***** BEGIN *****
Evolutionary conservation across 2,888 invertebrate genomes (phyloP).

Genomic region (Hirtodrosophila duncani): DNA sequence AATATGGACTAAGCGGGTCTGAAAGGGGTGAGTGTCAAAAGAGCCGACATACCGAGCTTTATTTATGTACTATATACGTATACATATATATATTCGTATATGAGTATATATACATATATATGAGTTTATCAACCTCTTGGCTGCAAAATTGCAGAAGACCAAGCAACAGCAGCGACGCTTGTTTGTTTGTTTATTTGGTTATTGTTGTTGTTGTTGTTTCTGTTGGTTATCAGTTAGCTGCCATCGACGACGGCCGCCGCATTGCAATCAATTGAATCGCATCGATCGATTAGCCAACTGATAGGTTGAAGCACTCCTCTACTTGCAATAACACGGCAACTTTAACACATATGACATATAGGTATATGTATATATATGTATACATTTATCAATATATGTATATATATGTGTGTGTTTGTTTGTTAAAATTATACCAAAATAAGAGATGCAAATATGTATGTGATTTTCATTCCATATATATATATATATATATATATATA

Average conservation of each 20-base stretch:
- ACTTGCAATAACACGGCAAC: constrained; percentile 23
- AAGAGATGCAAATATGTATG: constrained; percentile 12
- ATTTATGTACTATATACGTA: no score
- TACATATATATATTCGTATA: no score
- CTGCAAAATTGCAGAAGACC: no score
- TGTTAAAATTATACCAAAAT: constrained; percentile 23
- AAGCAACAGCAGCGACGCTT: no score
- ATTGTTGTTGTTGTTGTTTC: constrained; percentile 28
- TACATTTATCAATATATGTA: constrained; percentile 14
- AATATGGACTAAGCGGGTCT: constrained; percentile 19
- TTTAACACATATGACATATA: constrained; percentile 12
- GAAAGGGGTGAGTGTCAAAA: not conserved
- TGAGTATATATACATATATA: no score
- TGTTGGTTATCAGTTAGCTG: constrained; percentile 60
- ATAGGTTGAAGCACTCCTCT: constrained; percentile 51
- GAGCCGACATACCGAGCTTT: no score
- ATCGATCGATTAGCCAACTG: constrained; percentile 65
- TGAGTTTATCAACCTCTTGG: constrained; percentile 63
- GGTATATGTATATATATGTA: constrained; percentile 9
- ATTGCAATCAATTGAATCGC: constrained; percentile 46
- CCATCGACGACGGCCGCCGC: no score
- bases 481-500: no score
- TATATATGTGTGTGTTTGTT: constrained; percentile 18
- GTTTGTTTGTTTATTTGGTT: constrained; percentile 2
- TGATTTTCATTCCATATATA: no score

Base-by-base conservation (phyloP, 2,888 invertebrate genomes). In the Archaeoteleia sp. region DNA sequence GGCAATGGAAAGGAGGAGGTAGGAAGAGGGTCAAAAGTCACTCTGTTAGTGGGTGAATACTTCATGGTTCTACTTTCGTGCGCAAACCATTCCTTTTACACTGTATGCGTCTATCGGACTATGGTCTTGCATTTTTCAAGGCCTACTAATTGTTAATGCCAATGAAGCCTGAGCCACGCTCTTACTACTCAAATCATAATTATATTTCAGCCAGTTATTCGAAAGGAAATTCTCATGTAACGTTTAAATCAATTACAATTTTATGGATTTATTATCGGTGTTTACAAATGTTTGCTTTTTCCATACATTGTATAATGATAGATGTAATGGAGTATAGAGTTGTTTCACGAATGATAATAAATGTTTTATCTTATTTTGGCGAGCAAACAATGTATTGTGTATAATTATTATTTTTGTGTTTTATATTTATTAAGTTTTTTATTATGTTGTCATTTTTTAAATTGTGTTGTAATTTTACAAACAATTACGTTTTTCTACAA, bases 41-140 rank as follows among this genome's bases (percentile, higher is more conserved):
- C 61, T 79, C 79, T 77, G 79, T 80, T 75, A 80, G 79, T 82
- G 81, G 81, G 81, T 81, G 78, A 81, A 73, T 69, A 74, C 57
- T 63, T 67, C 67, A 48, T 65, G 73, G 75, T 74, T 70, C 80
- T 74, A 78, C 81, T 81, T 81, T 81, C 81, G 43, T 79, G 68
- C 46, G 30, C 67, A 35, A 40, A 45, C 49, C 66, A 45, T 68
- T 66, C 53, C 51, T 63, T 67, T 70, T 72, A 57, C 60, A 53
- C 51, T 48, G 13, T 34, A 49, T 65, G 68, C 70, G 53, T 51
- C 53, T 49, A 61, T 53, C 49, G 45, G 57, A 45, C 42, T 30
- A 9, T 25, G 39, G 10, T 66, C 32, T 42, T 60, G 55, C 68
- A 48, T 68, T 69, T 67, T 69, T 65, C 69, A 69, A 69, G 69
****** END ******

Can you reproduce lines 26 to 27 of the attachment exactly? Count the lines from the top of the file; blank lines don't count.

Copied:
- TATATATGTGTGTGTTTGTT: constrained; percentile 18
- GTTTGTTTGTTTATTTGGTT: constrained; percentile 2